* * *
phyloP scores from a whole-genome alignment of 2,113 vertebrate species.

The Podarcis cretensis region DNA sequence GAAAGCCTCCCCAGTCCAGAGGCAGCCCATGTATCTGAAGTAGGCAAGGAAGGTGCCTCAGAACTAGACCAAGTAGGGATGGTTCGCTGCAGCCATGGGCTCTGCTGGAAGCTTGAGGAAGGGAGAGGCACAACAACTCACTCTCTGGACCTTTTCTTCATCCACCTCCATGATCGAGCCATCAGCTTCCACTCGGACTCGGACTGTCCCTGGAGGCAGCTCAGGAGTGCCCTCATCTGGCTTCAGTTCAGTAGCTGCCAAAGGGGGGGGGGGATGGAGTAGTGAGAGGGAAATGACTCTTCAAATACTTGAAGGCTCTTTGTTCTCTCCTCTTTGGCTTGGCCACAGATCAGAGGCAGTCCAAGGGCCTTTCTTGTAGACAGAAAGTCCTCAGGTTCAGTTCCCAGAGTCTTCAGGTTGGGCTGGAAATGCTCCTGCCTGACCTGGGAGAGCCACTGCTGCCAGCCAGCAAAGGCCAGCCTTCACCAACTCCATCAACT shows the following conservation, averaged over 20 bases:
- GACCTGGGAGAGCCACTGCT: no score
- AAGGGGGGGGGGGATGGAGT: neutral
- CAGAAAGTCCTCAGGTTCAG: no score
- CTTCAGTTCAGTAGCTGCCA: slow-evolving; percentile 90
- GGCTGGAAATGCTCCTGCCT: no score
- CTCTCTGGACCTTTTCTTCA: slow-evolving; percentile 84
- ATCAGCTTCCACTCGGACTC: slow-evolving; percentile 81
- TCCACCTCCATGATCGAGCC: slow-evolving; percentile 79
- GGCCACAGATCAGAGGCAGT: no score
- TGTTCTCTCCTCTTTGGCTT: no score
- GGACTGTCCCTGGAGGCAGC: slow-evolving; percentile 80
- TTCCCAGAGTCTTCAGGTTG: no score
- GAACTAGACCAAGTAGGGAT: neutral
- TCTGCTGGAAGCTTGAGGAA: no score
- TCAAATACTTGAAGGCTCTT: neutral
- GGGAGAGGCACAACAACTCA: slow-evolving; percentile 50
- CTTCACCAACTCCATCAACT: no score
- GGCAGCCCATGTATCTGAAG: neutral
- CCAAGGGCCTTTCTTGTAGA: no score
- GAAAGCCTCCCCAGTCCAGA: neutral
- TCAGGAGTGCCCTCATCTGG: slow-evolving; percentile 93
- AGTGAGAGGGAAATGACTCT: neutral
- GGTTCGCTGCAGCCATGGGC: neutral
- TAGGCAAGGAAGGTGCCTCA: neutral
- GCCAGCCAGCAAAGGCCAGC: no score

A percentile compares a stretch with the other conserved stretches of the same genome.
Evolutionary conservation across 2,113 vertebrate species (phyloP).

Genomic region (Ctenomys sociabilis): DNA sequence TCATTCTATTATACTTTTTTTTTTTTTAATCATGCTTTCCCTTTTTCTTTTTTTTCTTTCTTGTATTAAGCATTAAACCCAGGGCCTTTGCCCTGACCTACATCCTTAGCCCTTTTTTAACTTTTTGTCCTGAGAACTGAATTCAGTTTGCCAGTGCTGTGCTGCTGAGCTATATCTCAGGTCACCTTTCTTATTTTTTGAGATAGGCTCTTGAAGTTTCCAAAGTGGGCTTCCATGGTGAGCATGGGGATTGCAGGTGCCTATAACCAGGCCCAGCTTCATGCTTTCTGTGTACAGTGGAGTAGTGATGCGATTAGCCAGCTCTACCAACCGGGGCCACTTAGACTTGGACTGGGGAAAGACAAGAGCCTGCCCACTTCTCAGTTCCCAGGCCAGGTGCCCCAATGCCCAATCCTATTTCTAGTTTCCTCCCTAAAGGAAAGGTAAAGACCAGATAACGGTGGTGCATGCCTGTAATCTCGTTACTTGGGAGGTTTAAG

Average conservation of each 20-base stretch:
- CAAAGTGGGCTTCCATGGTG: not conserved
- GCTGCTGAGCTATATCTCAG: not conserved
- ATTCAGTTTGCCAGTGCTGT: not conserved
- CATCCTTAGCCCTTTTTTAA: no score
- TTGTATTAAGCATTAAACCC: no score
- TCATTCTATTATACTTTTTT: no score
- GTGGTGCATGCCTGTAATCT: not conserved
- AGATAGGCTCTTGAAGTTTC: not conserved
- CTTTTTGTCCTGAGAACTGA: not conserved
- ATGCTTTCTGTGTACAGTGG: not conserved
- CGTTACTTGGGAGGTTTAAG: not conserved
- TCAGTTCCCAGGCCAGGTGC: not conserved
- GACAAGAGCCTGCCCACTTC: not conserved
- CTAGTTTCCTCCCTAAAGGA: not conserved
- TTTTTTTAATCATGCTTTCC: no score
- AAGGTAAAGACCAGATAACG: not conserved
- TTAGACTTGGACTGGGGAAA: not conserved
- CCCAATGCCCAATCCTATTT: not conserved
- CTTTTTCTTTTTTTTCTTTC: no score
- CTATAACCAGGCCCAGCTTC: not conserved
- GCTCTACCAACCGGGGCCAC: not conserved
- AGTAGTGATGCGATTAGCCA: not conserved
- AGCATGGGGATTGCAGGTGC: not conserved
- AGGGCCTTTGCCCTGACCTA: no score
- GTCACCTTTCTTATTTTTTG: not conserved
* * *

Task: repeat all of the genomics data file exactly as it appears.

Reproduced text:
phyloP scores from a whole-genome alignment of 2,113 vertebrate species.

The Podarcis cretensis region DNA sequence GAAAGCCTCCCCAGTCCAGAGGCAGCCCATGTATCTGAAGTAGGCAAGGAAGGTGCCTCAGAACTAGACCAAGTAGGGATGGTTCGCTGCAGCCATGGGCTCTGCTGGAAGCTTGAGGAAGGGAGAGGCACAACAACTCACTCTCTGGACCTTTTCTTCATCCACCTCCATGATCGAGCCATCAGCTTCCACTCGGACTCGGACTGTCCCTGGAGGCAGCTCAGGAGTGCCCTCATCTGGCTTCAGTTCAGTAGCTGCCAAAGGGGGGGGGGGATGGAGTAGTGAGAGGGAAATGACTCTTCAAATACTTGAAGGCTCTTTGTTCTCTCCTCTTTGGCTTGGCCACAGATCAGAGGCAGTCCAAGGGCCTTTCTTGTAGACAGAAAGTCCTCAGGTTCAGTTCCCAGAGTCTTCAGGTTGGGCTGGAAATGCTCCTGCCTGACCTGGGAGAGCCACTGCTGCCAGCCAGCAAAGGCCAGCCTTCACCAACTCCATCAACT shows the following conservation, averaged over 20 bases:
- GACCTGGGAGAGCCACTGCT: no score
- AAGGGGGGGGGGGATGGAGT: neutral
- CAGAAAGTCCTCAGGTTCAG: no score
- CTTCAGTTCAGTAGCTGCCA: slow-evolving; percentile 90
- GGCTGGAAATGCTCCTGCCT: no score
- CTCTCTGGACCTTTTCTTCA: slow-evolving; percentile 84
- ATCAGCTTCCACTCGGACTC: slow-evolving; percentile 81
- TCCACCTCCATGATCGAGCC: slow-evolving; percentile 79
- GGCCACAGATCAGAGGCAGT: no score
- TGTTCTCTCCTCTTTGGCTT: no score
- GGACTGTCCCTGGAGGCAGC: slow-evolving; percentile 80
- TTCCCAGAGTCTTCAGGTTG: no score
- GAACTAGACCAAGTAGGGAT: neutral
- TCTGCTGGAAGCTTGAGGAA: no score
- TCAAATACTTGAAGGCTCTT: neutral
- GGGAGAGGCACAACAACTCA: slow-evolving; percentile 50
- CTTCACCAACTCCATCAACT: no score
- GGCAGCCCATGTATCTGAAG: neutral
- CCAAGGGCCTTTCTTGTAGA: no score
- GAAAGCCTCCCCAGTCCAGA: neutral
- TCAGGAGTGCCCTCATCTGG: slow-evolving; percentile 93
- AGTGAGAGGGAAATGACTCT: neutral
- GGTTCGCTGCAGCCATGGGC: neutral
- TAGGCAAGGAAGGTGCCTCA: neutral
- GCCAGCCAGCAAAGGCCAGC: no score

A percentile compares a stretch with the other conserved stretches of the same genome.
Evolutionary conservation across 2,113 vertebrate species (phyloP).

Genomic region (Ctenomys sociabilis): DNA sequence TCATTCTATTATACTTTTTTTTTTTTTAATCATGCTTTCCCTTTTTCTTTTTTTTCTTTCTTGTATTAAGCATTAAACCCAGGGCCTTTGCCCTGACCTACATCCTTAGCCCTTTTTTAACTTTTTGTCCTGAGAACTGAATTCAGTTTGCCAGTGCTGTGCTGCTGAGCTATATCTCAGGTCACCTTTCTTATTTTTTGAGATAGGCTCTTGAAGTTTCCAAAGTGGGCTTCCATGGTGAGCATGGGGATTGCAGGTGCCTATAACCAGGCCCAGCTTCATGCTTTCTGTGTACAGTGGAGTAGTGATGCGATTAGCCAGCTCTACCAACCGGGGCCACTTAGACTTGGACTGGGGAAAGACAAGAGCCTGCCCACTTCTCAGTTCCCAGGCCAGGTGCCCCAATGCCCAATCCTATTTCTAGTTTCCTCCCTAAAGGAAAGGTAAAGACCAGATAACGGTGGTGCATGCCTGTAATCTCGTTACTTGGGAGGTTTAAG

Average conservation of each 20-base stretch:
- CAAAGTGGGCTTCCATGGTG: not conserved
- GCTGCTGAGCTATATCTCAG: not conserved
- ATTCAGTTTGCCAGTGCTGT: not conserved
- CATCCTTAGCCCTTTTTTAA: no score
- TTGTATTAAGCATTAAACCC: no score
- TCATTCTATTATACTTTTTT: no score
- GTGGTGCATGCCTGTAATCT: not conserved
- AGATAGGCTCTTGAAGTTTC: not conserved
- CTTTTTGTCCTGAGAACTGA: not conserved
- ATGCTTTCTGTGTACAGTGG: not conserved
- CGTTACTTGGGAGGTTTAAG: not conserved
- TCAGTTCCCAGGCCAGGTGC: not conserved
- GACAAGAGCCTGCCCACTTC: not conserved
- CTAGTTTCCTCCCTAAAGGA: not conserved
- TTTTTTTAATCATGCTTTCC: no score
- AAGGTAAAGACCAGATAACG: not conserved
- TTAGACTTGGACTGGGGAAA: not conserved
- CCCAATGCCCAATCCTATTT: not conserved
- CTTTTTCTTTTTTTTCTTTC: no score
- CTATAACCAGGCCCAGCTTC: not conserved
- GCTCTACCAACCGGGGCCAC: not conserved
- AGTAGTGATGCGATTAGCCA: not conserved
- AGCATGGGGATTGCAGGTGC: not conserved
- AGGGCCTTTGCCCTGACCTA: no score
- GTCACCTTTCTTATTTTTTG: not conserved